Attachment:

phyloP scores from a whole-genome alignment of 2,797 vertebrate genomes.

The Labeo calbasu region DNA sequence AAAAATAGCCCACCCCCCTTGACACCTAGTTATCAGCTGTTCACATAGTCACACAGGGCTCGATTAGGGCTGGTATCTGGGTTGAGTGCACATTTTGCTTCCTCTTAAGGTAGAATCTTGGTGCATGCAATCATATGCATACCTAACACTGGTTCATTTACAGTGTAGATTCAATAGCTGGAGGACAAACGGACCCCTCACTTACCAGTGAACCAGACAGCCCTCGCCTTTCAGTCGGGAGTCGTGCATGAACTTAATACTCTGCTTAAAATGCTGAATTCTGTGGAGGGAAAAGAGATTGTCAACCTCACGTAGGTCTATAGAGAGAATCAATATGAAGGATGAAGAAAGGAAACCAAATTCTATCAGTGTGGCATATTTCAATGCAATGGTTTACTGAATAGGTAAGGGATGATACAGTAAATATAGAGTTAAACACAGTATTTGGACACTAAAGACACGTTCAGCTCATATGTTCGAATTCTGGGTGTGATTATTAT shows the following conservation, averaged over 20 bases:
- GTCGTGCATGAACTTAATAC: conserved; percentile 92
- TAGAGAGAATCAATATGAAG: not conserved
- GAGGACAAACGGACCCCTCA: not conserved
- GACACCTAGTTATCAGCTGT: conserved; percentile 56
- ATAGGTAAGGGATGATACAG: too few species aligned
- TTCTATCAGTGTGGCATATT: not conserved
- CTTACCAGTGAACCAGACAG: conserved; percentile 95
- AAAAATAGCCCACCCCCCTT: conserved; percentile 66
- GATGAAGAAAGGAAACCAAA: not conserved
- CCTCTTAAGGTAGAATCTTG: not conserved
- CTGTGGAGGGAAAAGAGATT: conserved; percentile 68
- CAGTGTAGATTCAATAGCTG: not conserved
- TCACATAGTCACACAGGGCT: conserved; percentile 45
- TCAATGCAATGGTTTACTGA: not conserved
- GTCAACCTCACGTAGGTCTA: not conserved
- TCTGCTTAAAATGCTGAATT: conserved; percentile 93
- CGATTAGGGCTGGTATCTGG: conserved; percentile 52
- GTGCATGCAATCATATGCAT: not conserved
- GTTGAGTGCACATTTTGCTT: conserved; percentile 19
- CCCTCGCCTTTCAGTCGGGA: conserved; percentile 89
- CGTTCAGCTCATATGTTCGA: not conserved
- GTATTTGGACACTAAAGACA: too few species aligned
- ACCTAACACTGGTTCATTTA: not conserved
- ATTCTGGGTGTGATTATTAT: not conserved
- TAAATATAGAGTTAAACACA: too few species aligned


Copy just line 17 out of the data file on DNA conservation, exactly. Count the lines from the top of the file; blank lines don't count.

- GTCAACCTCACGTAGGTCTA: not conserved